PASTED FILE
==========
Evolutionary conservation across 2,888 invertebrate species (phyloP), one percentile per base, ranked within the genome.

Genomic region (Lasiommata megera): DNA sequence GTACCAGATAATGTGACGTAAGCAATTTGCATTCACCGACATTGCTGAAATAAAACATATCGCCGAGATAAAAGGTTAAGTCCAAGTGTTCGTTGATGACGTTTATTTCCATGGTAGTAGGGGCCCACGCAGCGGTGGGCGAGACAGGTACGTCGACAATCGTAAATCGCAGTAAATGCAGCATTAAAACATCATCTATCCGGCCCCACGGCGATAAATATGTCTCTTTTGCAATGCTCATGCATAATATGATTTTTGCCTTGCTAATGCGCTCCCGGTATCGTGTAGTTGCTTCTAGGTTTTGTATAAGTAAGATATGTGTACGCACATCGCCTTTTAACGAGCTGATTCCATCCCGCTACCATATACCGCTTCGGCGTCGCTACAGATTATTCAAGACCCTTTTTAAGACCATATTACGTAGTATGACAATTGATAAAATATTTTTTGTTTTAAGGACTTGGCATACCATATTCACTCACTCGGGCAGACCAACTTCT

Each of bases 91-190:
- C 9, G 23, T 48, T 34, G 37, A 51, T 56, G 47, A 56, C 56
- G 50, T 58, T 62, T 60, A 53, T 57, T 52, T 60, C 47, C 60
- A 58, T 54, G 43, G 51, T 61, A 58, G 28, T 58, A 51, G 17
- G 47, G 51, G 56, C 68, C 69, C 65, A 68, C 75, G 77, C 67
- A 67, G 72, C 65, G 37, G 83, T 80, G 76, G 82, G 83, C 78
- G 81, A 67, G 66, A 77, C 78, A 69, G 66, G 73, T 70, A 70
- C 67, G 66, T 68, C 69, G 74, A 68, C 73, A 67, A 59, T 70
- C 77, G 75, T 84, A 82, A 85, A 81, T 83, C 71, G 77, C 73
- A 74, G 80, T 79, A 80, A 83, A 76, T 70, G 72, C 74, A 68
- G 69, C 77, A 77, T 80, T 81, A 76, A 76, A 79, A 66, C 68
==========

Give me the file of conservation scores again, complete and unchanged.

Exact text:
Evolutionary conservation across 2,888 invertebrate species (phyloP), one percentile per base, ranked within the genome.

Genomic region (Lasiommata megera): DNA sequence GTACCAGATAATGTGACGTAAGCAATTTGCATTCACCGACATTGCTGAAATAAAACATATCGCCGAGATAAAAGGTTAAGTCCAAGTGTTCGTTGATGACGTTTATTTCCATGGTAGTAGGGGCCCACGCAGCGGTGGGCGAGACAGGTACGTCGACAATCGTAAATCGCAGTAAATGCAGCATTAAAACATCATCTATCCGGCCCCACGGCGATAAATATGTCTCTTTTGCAATGCTCATGCATAATATGATTTTTGCCTTGCTAATGCGCTCCCGGTATCGTGTAGTTGCTTCTAGGTTTTGTATAAGTAAGATATGTGTACGCACATCGCCTTTTAACGAGCTGATTCCATCCCGCTACCATATACCGCTTCGGCGTCGCTACAGATTATTCAAGACCCTTTTTAAGACCATATTACGTAGTATGACAATTGATAAAATATTTTTTGTTTTAAGGACTTGGCATACCATATTCACTCACTCGGGCAGACCAACTTCT

Each of bases 91-190:
- C 9, G 23, T 48, T 34, G 37, A 51, T 56, G 47, A 56, C 56
- G 50, T 58, T 62, T 60, A 53, T 57, T 52, T 60, C 47, C 60
- A 58, T 54, G 43, G 51, T 61, A 58, G 28, T 58, A 51, G 17
- G 47, G 51, G 56, C 68, C 69, C 65, A 68, C 75, G 77, C 67
- A 67, G 72, C 65, G 37, G 83, T 80, G 76, G 82, G 83, C 78
- G 81, A 67, G 66, A 77, C 78, A 69, G 66, G 73, T 70, A 70
- C 67, G 66, T 68, C 69, G 74, A 68, C 73, A 67, A 59, T 70
- C 77, G 75, T 84, A 82, A 85, A 81, T 83, C 71, G 77, C 73
- A 74, G 80, T 79, A 80, A 83, A 76, T 70, G 72, C 74, A 68
- G 69, C 77, A 77, T 80, T 81, A 76, A 76, A 79, A 66, C 68